Greek Finance Minister Yanis Varoufakis warned Monday that EU leaders had a duty to avoid a historic "failure" and urged a swift accord in Greece's debt talks with its creditors.
"What we need is an agreement quickly," Varoufakis told a discussion in Berlin on Greece's future within the EU, after talks earlier in the day with his German counterpart and other politicians.
Varoufakis warned against failure to reach a debt deal, saying history would see it as "a failure of the political class of the European Union, me, Dr (Wolfgang) Schaeuble, Mrs Merkel, Alexis Tsipras."
"We have a historic duty not to allow this to happen," he said to applause.
Greece needs to unlock some 7.2 billion euros ($8 billion) in rescue funds in order to be able to repay 1.6 billion euros to the International Monetary Fund by June 30.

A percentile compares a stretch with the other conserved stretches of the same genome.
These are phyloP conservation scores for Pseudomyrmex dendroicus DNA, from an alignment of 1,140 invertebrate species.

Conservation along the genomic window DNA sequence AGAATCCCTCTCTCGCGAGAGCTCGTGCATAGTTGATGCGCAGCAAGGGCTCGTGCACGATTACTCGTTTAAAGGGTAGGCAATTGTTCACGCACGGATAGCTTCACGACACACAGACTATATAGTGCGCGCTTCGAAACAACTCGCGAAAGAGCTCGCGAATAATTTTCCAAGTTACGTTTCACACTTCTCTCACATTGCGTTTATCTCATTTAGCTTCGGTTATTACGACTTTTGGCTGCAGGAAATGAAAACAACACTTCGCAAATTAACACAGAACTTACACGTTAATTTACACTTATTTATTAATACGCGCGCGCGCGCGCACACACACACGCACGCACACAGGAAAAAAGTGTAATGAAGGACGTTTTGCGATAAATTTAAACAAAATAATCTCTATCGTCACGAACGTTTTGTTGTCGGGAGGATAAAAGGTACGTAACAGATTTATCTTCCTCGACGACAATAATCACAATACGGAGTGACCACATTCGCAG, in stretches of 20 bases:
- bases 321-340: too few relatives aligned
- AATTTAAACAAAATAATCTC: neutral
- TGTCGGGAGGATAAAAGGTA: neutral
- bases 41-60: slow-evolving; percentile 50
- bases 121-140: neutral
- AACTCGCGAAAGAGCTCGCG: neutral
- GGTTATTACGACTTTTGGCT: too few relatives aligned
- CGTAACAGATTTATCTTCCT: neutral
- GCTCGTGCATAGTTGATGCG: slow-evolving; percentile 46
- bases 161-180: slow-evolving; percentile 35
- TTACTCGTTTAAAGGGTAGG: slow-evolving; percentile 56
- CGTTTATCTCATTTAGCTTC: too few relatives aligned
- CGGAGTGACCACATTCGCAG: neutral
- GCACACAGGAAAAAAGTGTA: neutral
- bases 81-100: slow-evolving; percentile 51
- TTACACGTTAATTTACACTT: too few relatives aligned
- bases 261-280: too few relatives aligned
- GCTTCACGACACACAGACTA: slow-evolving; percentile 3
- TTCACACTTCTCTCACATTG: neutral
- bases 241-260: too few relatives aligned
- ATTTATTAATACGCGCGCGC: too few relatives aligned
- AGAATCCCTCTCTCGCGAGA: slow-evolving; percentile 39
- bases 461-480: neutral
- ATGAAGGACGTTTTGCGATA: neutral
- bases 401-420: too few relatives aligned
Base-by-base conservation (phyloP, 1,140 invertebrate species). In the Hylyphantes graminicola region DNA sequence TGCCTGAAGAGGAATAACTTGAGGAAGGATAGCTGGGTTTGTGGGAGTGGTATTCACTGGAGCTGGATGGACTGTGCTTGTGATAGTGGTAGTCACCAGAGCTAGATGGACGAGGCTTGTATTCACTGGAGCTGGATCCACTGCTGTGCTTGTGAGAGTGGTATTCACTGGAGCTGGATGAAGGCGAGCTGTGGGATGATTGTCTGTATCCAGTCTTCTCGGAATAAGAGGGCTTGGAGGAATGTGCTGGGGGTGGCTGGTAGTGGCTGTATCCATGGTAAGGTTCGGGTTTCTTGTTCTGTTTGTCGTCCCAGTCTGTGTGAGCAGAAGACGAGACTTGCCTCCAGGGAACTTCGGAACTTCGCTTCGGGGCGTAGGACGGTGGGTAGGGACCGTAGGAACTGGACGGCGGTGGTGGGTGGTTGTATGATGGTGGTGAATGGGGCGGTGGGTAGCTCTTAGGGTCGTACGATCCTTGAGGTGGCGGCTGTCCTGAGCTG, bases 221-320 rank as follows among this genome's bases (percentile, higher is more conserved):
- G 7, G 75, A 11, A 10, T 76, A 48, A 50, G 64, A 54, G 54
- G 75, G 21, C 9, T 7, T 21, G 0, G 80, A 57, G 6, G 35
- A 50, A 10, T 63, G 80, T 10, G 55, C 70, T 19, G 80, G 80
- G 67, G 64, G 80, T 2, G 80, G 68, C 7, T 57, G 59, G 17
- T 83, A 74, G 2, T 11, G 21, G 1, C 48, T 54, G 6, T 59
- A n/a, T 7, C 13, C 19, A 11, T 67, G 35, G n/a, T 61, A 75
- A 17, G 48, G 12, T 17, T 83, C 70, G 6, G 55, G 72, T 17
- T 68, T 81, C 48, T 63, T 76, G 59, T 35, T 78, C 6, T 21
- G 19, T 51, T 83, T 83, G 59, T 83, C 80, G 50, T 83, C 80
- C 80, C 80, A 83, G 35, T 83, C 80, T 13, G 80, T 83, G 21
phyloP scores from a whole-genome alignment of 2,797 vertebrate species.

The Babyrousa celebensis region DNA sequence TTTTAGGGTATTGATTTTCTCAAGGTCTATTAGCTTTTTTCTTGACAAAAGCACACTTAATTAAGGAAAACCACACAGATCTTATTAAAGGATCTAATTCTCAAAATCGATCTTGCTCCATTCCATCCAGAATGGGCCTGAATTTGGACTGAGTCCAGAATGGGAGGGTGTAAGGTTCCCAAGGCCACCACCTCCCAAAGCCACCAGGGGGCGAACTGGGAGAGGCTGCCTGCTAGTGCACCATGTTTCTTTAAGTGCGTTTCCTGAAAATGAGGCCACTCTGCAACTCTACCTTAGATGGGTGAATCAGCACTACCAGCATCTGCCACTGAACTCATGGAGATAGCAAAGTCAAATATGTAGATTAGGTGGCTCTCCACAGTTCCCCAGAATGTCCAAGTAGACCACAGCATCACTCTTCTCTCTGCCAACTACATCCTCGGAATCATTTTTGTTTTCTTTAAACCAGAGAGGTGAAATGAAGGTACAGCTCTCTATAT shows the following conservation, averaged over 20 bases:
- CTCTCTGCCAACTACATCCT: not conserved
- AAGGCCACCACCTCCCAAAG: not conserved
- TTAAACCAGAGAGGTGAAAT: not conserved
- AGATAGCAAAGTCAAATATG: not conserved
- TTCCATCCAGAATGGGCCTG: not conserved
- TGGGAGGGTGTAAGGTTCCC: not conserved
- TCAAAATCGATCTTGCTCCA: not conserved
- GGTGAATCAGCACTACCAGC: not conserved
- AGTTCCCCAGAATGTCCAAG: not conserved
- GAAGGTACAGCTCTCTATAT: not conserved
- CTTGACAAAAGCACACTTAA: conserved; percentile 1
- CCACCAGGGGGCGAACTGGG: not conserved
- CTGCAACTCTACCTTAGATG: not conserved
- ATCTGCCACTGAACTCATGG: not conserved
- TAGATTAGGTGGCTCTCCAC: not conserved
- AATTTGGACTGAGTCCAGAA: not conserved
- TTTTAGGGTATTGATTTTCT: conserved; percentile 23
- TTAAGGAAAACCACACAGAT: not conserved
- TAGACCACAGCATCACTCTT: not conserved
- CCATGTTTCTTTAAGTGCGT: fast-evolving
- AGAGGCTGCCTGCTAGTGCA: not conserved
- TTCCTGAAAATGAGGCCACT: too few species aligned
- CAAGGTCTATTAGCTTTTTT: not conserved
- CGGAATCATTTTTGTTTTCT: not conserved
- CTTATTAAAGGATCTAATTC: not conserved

A default could trigger a series of events that could result in a messy exit from the euro.
But after five months the talks are still stuck on disagreement between Greece and its creditors on its future budget goals, economic reforms and tax revenues.
Varoufakis also called on German Chancellor Angela Merkel to deliver a "speech of hope" in Greece, similar to the landmark address by US Secretary of State James Byrnes in Stuttgart in 1946, which marked a post-war shift to a policy of German economic reconstruction.
He said a speech of hope for Greece could "simply mark a sea change, a break in the past five years".
"Who should deliver this speech of hope? Well I think it should be the German chancellor," he said to applause, adding it could be held in Athens or any other Greek city or village.
The speech and discussion on Greece's future in the EU was organised by the Hans-Boeckler Foundation, which is close to the DGB union confederation.